Get Connected
  • facebook
  • twitter
Print

Alston's role may expand for WVU

MORGANTOWN - It was only a few weeks ago that Dana Holgorsen was talking about Shawne Alston in rather measured terms.

He was discussing West Virginia's corps of running backs, among whom Alston is often an afterthought. Beside Andrew Buie, who made a splash right from the get-go while earning the early start as a true freshman, and Dustin Garrison, who had the nation's most productive rushing game last season, Alston sometimes seems, well, the if-all-else-fails option.

Yes, Alston has had his moments, not the least of which was his overpowering game in the snow at Rutgers last season. He was also the starter in the Orange Bowl and carried 20 times for 77 yards and two touchdowns after Garrison blew out a knee a week before the game.

But as a go-to guy in the backfield? Well, no.

"I'm not sure how big a role he can handle,'' Holgorsen said specifically of the 5-foot-11, 225-pound junior-to-be. "Shawne is a different kind of back [than the smaller Buie and Garrison]. We certainly want to get as much out of him this year as we did the end of last year when he had 20 carries against Clemson.

"But our goal is to have a bunch of running backs that can give a lot of reps. Shawne plays hard and is physical, but you can't go like he does on every run. You just can't.

OK, now fast-forward to Sunday night, when for the first time this spring Holgorsen put the Mountaineers through a full-scale scrimmage. The goal of having "a bunch of running backs that can give a lot of reps'' is still there. Buie hasn't disappointed. Garrison is sidelined until fall camp, but he figures heavily into the mix, too.

But Alston as merely a situational back? Well, that might be changing.

"Yeah,'' Holgorsen said when asked the question rather point-blank. "He's hard to tackle.''

Apparently, Alston's performance in Sunday night's scrimmage was so impressive that Holgorsen now sees the possibility of a 220-pound back not just in short-yardage and goal-line situations - or in a raging snowstorm, as was the case when he ran for 110 yards at Rutgers - but as a matter of routine. He's not likely to simply push Buie and Garrison to the side, but joining them as a true three-headed tailback monster is a real possibility.

That's fine with Alston, who never doubted that he could be more than Mike Alstott revisited.

"Oh, definitely I can be an every-down back,'' he said. "And I would like the opportunity to prove it.''

Well, if Sunday was any indication, he's going to get it.

"Shawne Alston looked as good as I've ever seen him,'' Holgorsen said. "He's hard to tackle.''

Of course, it's hard to blame Holgorsen for not paying much attention to Alston in the past. Remember, Holgorsen arrived at just about the time Alston was injuring his neck in an off-season car accident roughly 15 months ago. It was the middle of last season before he was really healthy enough to contribute.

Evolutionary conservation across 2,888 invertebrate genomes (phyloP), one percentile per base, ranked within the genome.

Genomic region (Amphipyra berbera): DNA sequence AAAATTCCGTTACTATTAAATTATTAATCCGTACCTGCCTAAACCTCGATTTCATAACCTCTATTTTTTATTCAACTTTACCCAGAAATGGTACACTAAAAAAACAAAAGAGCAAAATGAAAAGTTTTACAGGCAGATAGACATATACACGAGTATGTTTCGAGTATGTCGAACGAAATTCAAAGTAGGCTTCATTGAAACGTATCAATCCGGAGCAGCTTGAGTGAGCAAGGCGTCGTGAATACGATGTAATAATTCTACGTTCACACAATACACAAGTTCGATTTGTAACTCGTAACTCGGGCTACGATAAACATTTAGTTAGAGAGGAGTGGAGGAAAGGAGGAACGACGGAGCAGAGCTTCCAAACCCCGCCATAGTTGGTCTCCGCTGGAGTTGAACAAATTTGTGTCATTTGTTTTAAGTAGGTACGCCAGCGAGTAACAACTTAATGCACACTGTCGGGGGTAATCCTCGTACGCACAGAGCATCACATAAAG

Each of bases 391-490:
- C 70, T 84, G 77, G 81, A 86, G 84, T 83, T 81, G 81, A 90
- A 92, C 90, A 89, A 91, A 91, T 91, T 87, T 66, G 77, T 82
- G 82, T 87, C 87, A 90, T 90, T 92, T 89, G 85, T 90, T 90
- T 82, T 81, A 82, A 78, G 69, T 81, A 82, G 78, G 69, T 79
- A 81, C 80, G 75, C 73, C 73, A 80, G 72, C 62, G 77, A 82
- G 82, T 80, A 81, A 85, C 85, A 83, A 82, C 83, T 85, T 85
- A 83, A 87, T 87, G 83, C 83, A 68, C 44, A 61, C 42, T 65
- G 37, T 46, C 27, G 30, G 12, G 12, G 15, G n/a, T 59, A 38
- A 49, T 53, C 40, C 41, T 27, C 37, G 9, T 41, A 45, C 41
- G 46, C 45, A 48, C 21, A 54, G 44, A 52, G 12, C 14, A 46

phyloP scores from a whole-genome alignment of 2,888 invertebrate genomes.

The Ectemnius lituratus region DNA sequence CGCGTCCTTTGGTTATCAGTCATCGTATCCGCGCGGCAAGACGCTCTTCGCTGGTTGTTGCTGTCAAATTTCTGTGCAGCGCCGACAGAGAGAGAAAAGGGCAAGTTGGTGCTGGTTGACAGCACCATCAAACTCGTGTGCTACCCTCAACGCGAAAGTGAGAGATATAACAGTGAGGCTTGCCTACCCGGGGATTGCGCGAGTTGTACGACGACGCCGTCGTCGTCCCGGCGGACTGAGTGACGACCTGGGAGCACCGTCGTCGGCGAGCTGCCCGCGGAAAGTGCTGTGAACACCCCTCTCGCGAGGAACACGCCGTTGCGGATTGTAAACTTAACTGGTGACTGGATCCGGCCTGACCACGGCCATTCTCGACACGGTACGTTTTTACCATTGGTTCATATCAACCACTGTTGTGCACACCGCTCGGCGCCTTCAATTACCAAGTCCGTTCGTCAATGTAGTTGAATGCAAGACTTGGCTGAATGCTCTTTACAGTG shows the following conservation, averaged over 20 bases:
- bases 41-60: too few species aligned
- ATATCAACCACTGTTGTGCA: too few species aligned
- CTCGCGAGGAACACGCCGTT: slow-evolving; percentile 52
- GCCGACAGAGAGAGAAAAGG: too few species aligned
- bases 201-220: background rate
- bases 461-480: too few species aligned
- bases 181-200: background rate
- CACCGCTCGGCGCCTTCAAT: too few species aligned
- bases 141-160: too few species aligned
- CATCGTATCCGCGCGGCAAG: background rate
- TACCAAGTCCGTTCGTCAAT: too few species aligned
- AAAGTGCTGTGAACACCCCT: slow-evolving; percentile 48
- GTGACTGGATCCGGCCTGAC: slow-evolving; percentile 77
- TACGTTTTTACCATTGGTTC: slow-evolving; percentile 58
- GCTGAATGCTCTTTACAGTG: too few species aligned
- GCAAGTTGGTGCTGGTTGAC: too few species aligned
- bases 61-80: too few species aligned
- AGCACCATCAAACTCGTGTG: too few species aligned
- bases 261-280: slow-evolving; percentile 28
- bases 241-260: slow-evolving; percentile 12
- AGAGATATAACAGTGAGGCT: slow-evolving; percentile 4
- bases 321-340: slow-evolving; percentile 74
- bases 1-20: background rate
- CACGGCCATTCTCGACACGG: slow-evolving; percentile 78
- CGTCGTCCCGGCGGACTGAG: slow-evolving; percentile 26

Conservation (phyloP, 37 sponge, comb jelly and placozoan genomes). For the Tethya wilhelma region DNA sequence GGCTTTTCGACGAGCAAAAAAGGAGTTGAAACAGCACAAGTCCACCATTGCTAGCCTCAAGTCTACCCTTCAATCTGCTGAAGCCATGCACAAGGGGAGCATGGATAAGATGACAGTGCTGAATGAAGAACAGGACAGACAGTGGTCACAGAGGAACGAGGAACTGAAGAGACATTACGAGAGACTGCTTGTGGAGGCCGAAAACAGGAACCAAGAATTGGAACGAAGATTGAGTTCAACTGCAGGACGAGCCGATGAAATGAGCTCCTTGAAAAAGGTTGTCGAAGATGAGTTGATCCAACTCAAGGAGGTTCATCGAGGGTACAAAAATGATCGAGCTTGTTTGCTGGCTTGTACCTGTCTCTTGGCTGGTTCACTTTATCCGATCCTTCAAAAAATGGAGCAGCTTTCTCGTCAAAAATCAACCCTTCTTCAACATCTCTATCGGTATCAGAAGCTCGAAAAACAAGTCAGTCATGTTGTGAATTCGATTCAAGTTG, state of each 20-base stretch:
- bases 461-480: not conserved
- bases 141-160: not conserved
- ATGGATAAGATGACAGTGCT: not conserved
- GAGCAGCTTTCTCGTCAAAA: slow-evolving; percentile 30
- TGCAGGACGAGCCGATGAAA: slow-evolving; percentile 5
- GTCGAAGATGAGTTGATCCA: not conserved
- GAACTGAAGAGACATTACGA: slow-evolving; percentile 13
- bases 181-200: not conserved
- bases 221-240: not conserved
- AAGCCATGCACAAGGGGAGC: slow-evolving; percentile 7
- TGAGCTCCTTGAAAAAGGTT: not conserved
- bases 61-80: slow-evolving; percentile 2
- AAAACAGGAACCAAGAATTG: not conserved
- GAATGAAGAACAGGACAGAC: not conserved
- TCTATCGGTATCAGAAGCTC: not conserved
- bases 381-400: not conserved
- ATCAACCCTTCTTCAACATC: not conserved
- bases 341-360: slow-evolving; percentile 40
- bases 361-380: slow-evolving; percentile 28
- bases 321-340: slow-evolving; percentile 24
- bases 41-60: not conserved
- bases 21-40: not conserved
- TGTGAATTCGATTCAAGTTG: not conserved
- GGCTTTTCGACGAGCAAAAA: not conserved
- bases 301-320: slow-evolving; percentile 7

"Last spring, we didn't get anything out of him. Camp we didn't get anything out of him. And the first five games of the year we didn't get anything out of him,'' Holgorsen said. "As the season went on he became more healthy. He looks good.''

As for durability, well, that's something Alston still has to prove.

"At times I get banged up because of my running style. I play physical,'' Alston said. "It's just a matter of going to treatment and doing whatever you can to prevent those injuries.''

It's not as if Alston likely will ever put Buie and Garrison out of jobs, of course. Last year was a perfect illustration of what can happen to a running back corps. At the beginning of the season five tailbacks were competing for playing time and all had their moments. But by the end of the season Buie had missed time injured, Vernard Roberts and Trey Johnson left the team, Garrison blew out that knee in Miami and Alston wasn't even healthy enough to dress until a few games into the season.

"None of them can be an every-down guy because we ask our backs to do so much. And we play so many backs from a one-back set to a two-back set to a three-back set to where they are all going to take a bunch of snaps,'' Holgorsen said. "It happened in the bowl game, too. Shawne was pretty much our every-down back in the bowl game spelled by Buie, which is really what we are doing out there right now.

"Those guys complement each other well, but if those were the only two we had going into a 12-game season, we would be in trouble.''

Reach Dave Hickman at 304-348-1734 or dphickman1@aol.com or follow him at Twitter.com/dphickman1.

 

 


Print

User Comments